Friday, April 29, 2011

My life in plants

Ahhhhh, Spring. It's the best season of the year. Autumn could be, if it wasn't the season that precedes winter.

Windows open, music up, hair down. Birds singing, wind blowing, flowers growing.

Here's what I've been doing. It's work, but it's so good.

SCOUTING NURSERIES. This is the time of year when I think, "I made a really good decision to go into horticulture". The weather is perfect and plants really put on a show. These rose standards are at Parson's Nursery in Georgetown.
TEACHING CLASS. I'm in the midst of teaching a 10-week class in Sustainable Agriculture for Trident Tech. I've got a class of great students who keep me on my toes. Here's Catherine McGuinn, the coordinator of the program, teaching a propagation lab last night:
Last week, we took a field trip to Joseph Field's Farm on John's Island. He's certified organic and grows everything from collard greens to heirloom tomatoes to pea shoots.

Here he is with his apprentice, Ella (she's also in my class). I have a lot I could say about Mr. Fields if I had more energy to devote to this tonight. He's just so good. In all ways.
CONSULTING. I had the pleasure of going out to a client's house on Wadmalaw last week. They have a beautiful home on the intracoastal waterway. Their view is to die for, but this poppy field that they planted across from their house was the real scene-stealer. Can you imagine?! It was perfection.
So tired. All for now.

Saturday, April 16, 2011

I caught a black vulture!!

This journal has well established that I am obsessed with birds. That being said, I never thought that I would ever capture a wild Black Vulture. My adrenaline has only recently subsided.

I saw this young vulture walking down my dirt road, dragging her wing. So I stopped and called The Center for Birds of Prey to let them know so that they could come a get her. The nice lady at the center asked, in a perfectly normal tone, "Do you think that you could catch it and put the bird in a box?". Assuming this was what you were supposed to do, I said okay.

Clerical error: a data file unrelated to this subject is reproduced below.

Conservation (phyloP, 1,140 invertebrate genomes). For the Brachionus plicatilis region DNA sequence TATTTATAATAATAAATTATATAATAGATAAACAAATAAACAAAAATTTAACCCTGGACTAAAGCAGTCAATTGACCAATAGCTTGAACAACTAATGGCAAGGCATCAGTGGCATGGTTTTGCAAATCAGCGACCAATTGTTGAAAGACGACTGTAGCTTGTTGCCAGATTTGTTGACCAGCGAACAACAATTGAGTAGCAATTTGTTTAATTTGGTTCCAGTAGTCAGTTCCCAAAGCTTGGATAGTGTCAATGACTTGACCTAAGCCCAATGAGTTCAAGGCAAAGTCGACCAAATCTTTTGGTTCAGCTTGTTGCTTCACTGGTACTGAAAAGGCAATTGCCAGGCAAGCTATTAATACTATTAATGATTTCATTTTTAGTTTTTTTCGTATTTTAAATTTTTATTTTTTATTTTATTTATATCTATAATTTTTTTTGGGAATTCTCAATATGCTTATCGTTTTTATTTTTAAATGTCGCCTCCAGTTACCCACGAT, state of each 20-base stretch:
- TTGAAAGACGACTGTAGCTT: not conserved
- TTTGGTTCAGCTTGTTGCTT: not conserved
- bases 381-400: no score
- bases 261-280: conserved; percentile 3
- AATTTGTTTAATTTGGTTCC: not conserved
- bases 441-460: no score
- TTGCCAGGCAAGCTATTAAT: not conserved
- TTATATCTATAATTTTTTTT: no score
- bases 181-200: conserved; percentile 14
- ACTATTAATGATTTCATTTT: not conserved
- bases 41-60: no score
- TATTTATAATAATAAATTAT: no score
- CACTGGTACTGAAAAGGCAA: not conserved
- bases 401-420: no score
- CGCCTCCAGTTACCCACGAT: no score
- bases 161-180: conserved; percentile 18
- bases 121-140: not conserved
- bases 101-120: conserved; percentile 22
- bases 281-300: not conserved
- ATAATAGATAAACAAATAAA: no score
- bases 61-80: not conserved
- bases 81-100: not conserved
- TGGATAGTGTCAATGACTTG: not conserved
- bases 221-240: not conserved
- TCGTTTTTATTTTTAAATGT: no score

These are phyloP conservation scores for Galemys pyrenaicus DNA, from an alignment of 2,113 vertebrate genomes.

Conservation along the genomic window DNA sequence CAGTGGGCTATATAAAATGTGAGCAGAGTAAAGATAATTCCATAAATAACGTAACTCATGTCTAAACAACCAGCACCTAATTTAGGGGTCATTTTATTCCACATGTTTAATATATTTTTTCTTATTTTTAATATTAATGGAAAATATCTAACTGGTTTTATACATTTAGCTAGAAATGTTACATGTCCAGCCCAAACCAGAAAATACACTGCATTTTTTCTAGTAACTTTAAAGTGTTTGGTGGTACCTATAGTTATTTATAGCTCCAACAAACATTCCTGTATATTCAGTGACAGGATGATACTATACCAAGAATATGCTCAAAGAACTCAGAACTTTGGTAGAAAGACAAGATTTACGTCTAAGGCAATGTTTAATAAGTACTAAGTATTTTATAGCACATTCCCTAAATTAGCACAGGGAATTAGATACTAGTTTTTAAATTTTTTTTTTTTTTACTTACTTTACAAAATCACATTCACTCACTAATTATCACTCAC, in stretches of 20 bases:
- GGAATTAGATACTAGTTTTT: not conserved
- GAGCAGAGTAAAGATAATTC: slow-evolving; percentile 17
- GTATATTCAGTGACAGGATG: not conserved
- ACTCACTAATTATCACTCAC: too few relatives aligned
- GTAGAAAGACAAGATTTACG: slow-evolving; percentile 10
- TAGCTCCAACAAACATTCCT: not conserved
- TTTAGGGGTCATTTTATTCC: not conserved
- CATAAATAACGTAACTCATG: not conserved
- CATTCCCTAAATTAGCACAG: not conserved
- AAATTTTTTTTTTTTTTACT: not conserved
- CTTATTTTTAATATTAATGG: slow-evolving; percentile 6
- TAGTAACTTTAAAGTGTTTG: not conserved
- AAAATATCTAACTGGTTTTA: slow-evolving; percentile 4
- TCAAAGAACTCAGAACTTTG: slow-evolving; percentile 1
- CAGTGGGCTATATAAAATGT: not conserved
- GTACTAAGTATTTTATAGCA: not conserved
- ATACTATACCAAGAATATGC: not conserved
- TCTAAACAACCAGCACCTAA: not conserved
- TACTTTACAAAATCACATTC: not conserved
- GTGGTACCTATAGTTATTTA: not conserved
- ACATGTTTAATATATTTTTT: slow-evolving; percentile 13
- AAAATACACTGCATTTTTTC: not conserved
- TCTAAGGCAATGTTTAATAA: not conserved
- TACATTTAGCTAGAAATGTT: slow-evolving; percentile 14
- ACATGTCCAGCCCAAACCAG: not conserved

Her response? "Wow! No one ever says yes!". Oh, gawd.

Being a closeted people-pleaser, I told her I'd at least try and I'd get back to her. Only on the inside I was saying, Shut up! Tell her it's a huge bird with a flesh-tearing beak!

Armed with a beach towel and a deep bucket, I chased the lame bird around until I was able to trap her between me and a long fence. Tossing the towel in the direction of the bird, it landed on her and I was able to pick her up. Now fearing the inevitable eye-poking-out that was sure to follow, I quickly draped the towel over her head and placed her in the bucket.
I'm happy to say that although I'm totally shocked, no bird attack occurred. And the Center for Birds of Prey was able to pick her up from Coastal Expeditions and take her for treatment. They're going to call when they have an update on her wing. I'll let you know how she's doing.

Springtime is for Aphids

If you have new growth on a succulent plant, aphids are interested. And I'm seeing aphids (and other insects) everywhere-- roses, oleander, spirea, river birch. It's unending.

So why now? Aphids are fairly delicate insects with thin exoskeletons (compared to say, a beetle) so when we get into brutal summer temperatures, their numbers dwindle. Water is more scarce, plants have hardened off...I call it "summer dormancy" and it seems that all of our temperate plants (and people) slow down and just focus on survival when the Fahrenheit stays in the 90's and above.

Aphids feed on plant sap, the high sugar liquid found in the phloem (and elsewhere) of plants. Phloem (for those that haven't been in botany class recently) transport carbohydrates produced by the leaves down to the roots, flowers and fruit.

How do you keep from having aphids? For one, don't overfertilize with nitrogen. Plants that are pushed with synthetic fertilizers often have higher aphid populations (it's like junk food for aphids and they are addicted). If you promote slower, more sustained growth, you often have less insect pests.

Second, diversity your garden and work to attract birds and beneficial insects into your garden. A garden with habitat for birds, native plant species incorporated into the landscape and high plant diversity will avoid outbreaks and epidemics.

And remember that I said that aphids have thin skins? That means that without a steady diet of sugary liquid, they dry up pretty quickly. If you just have a plant or two with aphids, spray them with a steady stream of water and knock them off your plant. They'll die before they ever have the change to climb back onto the host plant. It's an epic hike back to the tips of an oleander branch if you're a tiny aphid.


Blog Widget by LinkWithin